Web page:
People, practice and passion are the ingredients for sales successBy Red Bolton | April 18 2008 02:26PM
After 34 years selling insurance, Lowen Rosenthal has learned a thing or two about the art of selling. He has even found renewed vigor and passion in his work by taking on the role of mentor to his son Peter.
Mr. Rosenthal is owner of Westmount, Quebec-based Rosenthal Life Group Inc. His son Peter Rosenthal joined the firm in 2005. Mentoring Peter has made Mr. Rosenthal reflect on how to develop the necessary sales skills to make it in the industry.
"To be a great salesperson is to be able to build relationships with people," says Mr. Rosenthal, who is a Million Dollar Round Table Top of the Table advisor.
"To be good in sales is only one ingredient. There are so many factors involved with selling a product. Education is extremely important. Knowing how to evaluate a prospect is important; who to call is crucial; what to say on the phone in order to get an appointment; how to evaluate your surroundings with the person you’re in front of; how to deal with clients, and how to warm up to them and have them warm up to you; and how to find out what their needs are. It doesn’t happen over night."
For over thirty years, Mr. Rosenthal has had new experiences to learn from and varying challenges to test and hone his knowledge. "To meet new people is a challenge. To be able to deal with them and make new friends is very satisfactory." He says this includes fostering relationships with prospective and current clients, as well as building workable relationships with insurance companies and underwriters.
When asked what his greatest successes were, he didn’t say qualifying for Top of the Table. Instead, he spoke of his dealings with people. "Everyday is a success. Talking to people, to me, represents being successful."
All the effort and all the little victories are now paying off. When he first started his business, Mr. Rosenthal was working 12 to 14 hours a day trying to see as many people as he could. He found that if he made ten calls he would usually get three appointments and from those three appointments he would make one sale. Now when Mr. Rosenthal contacts someone he finds he has a 75% chance of making a sale.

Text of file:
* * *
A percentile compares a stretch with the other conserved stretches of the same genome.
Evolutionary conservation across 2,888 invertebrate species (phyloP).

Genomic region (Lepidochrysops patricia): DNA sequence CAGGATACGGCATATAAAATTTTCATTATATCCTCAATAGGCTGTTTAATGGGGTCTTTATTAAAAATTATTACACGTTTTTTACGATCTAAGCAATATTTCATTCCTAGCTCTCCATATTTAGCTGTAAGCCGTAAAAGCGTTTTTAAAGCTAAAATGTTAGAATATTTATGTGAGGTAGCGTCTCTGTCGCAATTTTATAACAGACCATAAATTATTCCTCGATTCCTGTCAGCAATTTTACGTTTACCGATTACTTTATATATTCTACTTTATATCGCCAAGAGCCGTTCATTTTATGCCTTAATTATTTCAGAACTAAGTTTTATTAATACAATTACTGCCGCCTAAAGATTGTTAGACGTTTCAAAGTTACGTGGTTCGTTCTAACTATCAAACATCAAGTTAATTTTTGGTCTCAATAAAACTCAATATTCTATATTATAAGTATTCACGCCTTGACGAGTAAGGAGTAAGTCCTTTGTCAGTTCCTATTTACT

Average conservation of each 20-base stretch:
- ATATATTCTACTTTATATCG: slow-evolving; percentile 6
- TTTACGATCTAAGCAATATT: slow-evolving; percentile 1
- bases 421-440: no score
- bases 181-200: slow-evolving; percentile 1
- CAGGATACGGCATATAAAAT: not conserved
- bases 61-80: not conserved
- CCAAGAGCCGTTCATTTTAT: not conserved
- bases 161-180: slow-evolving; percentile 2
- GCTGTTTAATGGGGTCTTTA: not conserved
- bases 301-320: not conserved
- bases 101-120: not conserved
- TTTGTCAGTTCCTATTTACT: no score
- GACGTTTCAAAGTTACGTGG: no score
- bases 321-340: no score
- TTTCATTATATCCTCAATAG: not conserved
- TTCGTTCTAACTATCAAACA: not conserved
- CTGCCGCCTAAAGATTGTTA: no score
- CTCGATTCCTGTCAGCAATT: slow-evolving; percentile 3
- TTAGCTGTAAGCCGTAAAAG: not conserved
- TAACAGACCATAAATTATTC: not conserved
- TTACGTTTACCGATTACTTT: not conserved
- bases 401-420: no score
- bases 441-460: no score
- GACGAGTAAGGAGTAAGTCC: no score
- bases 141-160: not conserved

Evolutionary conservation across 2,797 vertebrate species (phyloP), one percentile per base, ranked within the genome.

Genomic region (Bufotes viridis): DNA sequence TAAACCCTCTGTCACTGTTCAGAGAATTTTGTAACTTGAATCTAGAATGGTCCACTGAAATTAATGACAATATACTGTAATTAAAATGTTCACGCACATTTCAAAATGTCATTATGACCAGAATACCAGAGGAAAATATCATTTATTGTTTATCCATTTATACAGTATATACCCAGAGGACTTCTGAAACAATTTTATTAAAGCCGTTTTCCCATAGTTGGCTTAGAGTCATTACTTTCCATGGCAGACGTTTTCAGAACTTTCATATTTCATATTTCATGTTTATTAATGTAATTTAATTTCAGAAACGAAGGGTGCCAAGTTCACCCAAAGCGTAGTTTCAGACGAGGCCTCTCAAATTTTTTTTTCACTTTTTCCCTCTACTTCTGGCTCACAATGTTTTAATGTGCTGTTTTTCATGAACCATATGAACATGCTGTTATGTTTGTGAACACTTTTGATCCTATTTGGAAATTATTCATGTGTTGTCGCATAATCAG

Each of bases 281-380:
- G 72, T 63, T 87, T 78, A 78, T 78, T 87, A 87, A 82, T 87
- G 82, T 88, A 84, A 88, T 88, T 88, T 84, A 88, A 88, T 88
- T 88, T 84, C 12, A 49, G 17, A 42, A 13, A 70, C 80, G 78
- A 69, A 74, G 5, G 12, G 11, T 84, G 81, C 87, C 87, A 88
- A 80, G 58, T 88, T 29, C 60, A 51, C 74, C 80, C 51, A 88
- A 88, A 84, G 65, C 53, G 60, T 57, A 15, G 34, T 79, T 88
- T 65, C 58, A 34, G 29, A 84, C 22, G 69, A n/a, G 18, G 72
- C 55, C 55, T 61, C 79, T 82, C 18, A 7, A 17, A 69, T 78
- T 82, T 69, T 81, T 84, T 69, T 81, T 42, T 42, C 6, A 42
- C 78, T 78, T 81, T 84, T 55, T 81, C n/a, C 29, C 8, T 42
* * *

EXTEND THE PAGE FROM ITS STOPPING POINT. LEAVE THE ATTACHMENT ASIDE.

"Most of the people I call are receptive to me because of the way I call them, the tone of voice, the questions and the way I try and get an appointment."
Developing these people skills has not been easy. Mr. Rosenthal’s response to what was his biggest challenge was the same answer he gave for his biggest success: people – both his clients and from the insurance companies.
Over the years he has made some mistakes, but has learned some valuable lessons: how to be non-confrontational, how to deal with different personalities, how to not get frustrated and, most importantly, how to listen. "In a nut shell, learning how to solve problems with honey rather than with acid."
How does one acquire such people skills? Mr. Rosenthal answered with a golf analogy.
"When you play golf – if you hit a nine-iron five times a day as opposed to once a week, you’re going to get better at hitting a nine-iron.... It’s the same example. If you’re meeting people on a regular basis you get to learn how to deal with these people."
One technique Mr. Rosenthal uses is to not take a briefcase into first meetings with prospective clients. He always makes sure he is nicely dressed and goes with the sole purpose of finding out about the person.
Another important consideration when dealing with new clients is doing thorough research. "Get as much information as possible," he advises. Most of Mr. Rosenthal’s clients are people he knows or people who have been referred to him. Before he calls someone for the first time he makes sure he has as much information about that person as possible. "Before I make that call I’m going to know who I’m calling."
To direct his endeavours, Mr. Rosenthal sets monthly sales goals; he considers annual goals provide too much pressure. He also plans his months and weeks in advance. Every Friday morning he spends a couple of hours preparing for the week ahead.
While Mr. Rosenthal found he had a natural flair for selling, it was not always his main pursuit. After finishing school, he did an MBA at York University in Toronto, which lead to a job as a research analyst with a stockbrokerage. When he saw the 20 or so brokers in the firm having more fun and earning more money than he was, he was lured into the world of sales and hasn’t looked back.
While doing an MBA would not be considered the normal route to the insurance industry, what he learned has proved invaluable for both developing his business and in sales.
"Anything you can do to enhance your education and put you a little bit ahead of most other people is beneficial," he said. "It also allows you to be able to deal with your clients in a much more sophisticated and easier manner."
The most important attribute to have in sales is passion, states Mr. Rosenthal.
He says that at this stage in his career and life, money is not a motivating factor. His passion for people and drive to succeed are what keeps him going. He strongly believes that with these fundamentals he would succeed in any business.
"To be successful is to get up in the morning and be happy with what you’re doing. I love what I do… I’m in great shape and I’ll do this for as long as I can."
He recalls that during the three or four years before his son Peter joined the business in 2005, his interest was wavering. When he began mentoring his son, Mr. Rosenthal was re-inspired. The results speak for themselves. Last year was the best year Mr. Rosenthal has ever had.
"[My son Peter has] made me have more desire in my own business, to build my own business to another level I never intended to build. The fact that he’s with me gives me creativity and ambition to do even better."